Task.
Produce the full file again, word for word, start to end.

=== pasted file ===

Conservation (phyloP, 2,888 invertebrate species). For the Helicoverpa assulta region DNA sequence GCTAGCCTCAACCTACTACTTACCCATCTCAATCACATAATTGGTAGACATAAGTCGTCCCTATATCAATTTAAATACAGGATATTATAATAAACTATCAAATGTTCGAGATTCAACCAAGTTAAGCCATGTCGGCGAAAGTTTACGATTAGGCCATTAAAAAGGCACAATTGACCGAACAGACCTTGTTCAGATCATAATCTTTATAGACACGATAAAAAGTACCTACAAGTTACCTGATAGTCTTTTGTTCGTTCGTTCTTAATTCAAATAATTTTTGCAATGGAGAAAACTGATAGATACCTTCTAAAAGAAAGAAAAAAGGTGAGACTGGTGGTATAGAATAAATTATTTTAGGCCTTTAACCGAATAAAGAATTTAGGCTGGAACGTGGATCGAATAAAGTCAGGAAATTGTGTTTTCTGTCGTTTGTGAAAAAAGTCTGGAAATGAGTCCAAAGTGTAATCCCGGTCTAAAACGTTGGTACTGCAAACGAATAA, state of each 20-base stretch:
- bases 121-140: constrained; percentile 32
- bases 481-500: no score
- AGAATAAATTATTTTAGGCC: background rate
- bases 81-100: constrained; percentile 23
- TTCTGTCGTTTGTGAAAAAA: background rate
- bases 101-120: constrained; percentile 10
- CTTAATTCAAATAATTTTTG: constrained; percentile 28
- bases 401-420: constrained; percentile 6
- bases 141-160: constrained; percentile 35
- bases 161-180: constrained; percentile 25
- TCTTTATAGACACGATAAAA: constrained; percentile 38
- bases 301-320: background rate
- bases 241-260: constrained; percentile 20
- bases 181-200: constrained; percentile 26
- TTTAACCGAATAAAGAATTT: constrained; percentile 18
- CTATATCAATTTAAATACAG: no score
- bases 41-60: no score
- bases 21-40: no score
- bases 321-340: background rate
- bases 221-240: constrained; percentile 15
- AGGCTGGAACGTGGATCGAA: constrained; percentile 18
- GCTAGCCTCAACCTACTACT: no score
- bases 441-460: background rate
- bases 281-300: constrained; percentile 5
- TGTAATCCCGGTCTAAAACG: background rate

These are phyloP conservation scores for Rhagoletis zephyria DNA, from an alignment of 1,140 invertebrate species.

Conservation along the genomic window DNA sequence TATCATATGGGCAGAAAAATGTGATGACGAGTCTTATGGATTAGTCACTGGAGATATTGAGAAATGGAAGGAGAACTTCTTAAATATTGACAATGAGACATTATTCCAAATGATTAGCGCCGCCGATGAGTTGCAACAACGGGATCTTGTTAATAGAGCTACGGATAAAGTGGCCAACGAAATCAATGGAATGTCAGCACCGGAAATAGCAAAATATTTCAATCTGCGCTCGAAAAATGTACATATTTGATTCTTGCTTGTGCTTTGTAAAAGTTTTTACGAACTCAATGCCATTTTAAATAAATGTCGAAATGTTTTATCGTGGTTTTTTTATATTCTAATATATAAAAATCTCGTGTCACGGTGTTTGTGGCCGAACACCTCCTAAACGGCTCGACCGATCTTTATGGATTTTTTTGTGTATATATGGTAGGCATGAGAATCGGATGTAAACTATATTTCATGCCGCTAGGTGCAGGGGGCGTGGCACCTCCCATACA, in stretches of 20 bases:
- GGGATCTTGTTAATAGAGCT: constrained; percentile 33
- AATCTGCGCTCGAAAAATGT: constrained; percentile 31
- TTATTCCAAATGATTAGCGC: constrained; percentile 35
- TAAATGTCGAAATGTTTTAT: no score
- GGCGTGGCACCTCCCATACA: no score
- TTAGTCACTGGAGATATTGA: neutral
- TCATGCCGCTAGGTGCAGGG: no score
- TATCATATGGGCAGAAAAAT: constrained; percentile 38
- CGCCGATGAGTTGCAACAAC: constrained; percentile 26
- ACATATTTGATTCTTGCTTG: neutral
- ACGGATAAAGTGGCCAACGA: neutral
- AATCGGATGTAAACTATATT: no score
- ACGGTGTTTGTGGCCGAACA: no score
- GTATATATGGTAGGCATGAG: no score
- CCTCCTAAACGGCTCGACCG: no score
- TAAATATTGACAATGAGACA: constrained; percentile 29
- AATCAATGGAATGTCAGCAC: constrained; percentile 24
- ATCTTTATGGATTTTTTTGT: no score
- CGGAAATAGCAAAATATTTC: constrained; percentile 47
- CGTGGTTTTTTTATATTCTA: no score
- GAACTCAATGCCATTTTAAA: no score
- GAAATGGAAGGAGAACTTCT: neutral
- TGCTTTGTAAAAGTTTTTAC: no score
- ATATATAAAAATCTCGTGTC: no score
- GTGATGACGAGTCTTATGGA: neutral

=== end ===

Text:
Conservation (phyloP, 2,888 invertebrate species). For the Helicoverpa assulta region DNA sequence GCTAGCCTCAACCTACTACTTACCCATCTCAATCACATAATTGGTAGACATAAGTCGTCCCTATATCAATTTAAATACAGGATATTATAATAAACTATCAAATGTTCGAGATTCAACCAAGTTAAGCCATGTCGGCGAAAGTTTACGATTAGGCCATTAAAAAGGCACAATTGACCGAACAGACCTTGTTCAGATCATAATCTTTATAGACACGATAAAAAGTACCTACAAGTTACCTGATAGTCTTTTGTTCGTTCGTTCTTAATTCAAATAATTTTTGCAATGGAGAAAACTGATAGATACCTTCTAAAAGAAAGAAAAAAGGTGAGACTGGTGGTATAGAATAAATTATTTTAGGCCTTTAACCGAATAAAGAATTTAGGCTGGAACGTGGATCGAATAAAGTCAGGAAATTGTGTTTTCTGTCGTTTGTGAAAAAAGTCTGGAAATGAGTCCAAAGTGTAATCCCGGTCTAAAACGTTGGTACTGCAAACGAATAA, state of each 20-base stretch:
- bases 121-140: constrained; percentile 32
- bases 481-500: no score
- AGAATAAATTATTTTAGGCC: background rate
- bases 81-100: constrained; percentile 23
- TTCTGTCGTTTGTGAAAAAA: background rate
- bases 101-120: constrained; percentile 10
- CTTAATTCAAATAATTTTTG: constrained; percentile 28
- bases 401-420: constrained; percentile 6
- bases 141-160: constrained; percentile 35
- bases 161-180: constrained; percentile 25
- TCTTTATAGACACGATAAAA: constrained; percentile 38
- bases 301-320: background rate
- bases 241-260: constrained; percentile 20
- bases 181-200: constrained; percentile 26
- TTTAACCGAATAAAGAATTT: constrained; percentile 18
- CTATATCAATTTAAATACAG: no score
- bases 41-60: no score
- bases 21-40: no score
- bases 321-340: background rate
- bases 221-240: constrained; percentile 15
- AGGCTGGAACGTGGATCGAA: constrained; percentile 18
- GCTAGCCTCAACCTACTACT: no score
- bases 441-460: background rate
- bases 281-300: constrained; percentile 5
- TGTAATCCCGGTCTAAAACG: background rate

These are phyloP conservation scores for Rhagoletis zephyria DNA, from an alignment of 1,140 invertebrate species.

Conservation along the genomic window DNA sequence TATCATATGGGCAGAAAAATGTGATGACGAGTCTTATGGATTAGTCACTGGAGATATTGAGAAATGGAAGGAGAACTTCTTAAATATTGACAATGAGACATTATTCCAAATGATTAGCGCCGCCGATGAGTTGCAACAACGGGATCTTGTTAATAGAGCTACGGATAAAGTGGCCAACGAAATCAATGGAATGTCAGCACCGGAAATAGCAAAATATTTCAATCTGCGCTCGAAAAATGTACATATTTGATTCTTGCTTGTGCTTTGTAAAAGTTTTTACGAACTCAATGCCATTTTAAATAAATGTCGAAATGTTTTATCGTGGTTTTTTTATATTCTAATATATAAAAATCTCGTGTCACGGTGTTTGTGGCCGAACACCTCCTAAACGGCTCGACCGATCTTTATGGATTTTTTTGTGTATATATGGTAGGCATGAGAATCGGATGTAAACTATATTTCATGCCGCTAGGTGCAGGGGGCGTGGCACCTCCCATACA, in stretches of 20 bases:
- GGGATCTTGTTAATAGAGCT: constrained; percentile 33
- AATCTGCGCTCGAAAAATGT: constrained; percentile 31
- TTATTCCAAATGATTAGCGC: constrained; percentile 35
- TAAATGTCGAAATGTTTTAT: no score
- GGCGTGGCACCTCCCATACA: no score
- TTAGTCACTGGAGATATTGA: neutral
- TCATGCCGCTAGGTGCAGGG: no score
- TATCATATGGGCAGAAAAAT: constrained; percentile 38
- CGCCGATGAGTTGCAACAAC: constrained; percentile 26
- ACATATTTGATTCTTGCTTG: neutral
- ACGGATAAAGTGGCCAACGA: neutral
- AATCGGATGTAAACTATATT: no score
- ACGGTGTTTGTGGCCGAACA: no score
- GTATATATGGTAGGCATGAG: no score
- CCTCCTAAACGGCTCGACCG: no score
- TAAATATTGACAATGAGACA: constrained; percentile 29
- AATCAATGGAATGTCAGCAC: constrained; percentile 24
- ATCTTTATGGATTTTTTTGT: no score
- CGGAAATAGCAAAATATTTC: constrained; percentile 47
- CGTGGTTTTTTTATATTCTA: no score
- GAACTCAATGCCATTTTAAA: no score
- GAAATGGAAGGAGAACTTCT: neutral
- TGCTTTGTAAAAGTTTTTAC: no score
- ATATATAAAAATCTCGTGTC: no score
- GTGATGACGAGTCTTATGGA: neutral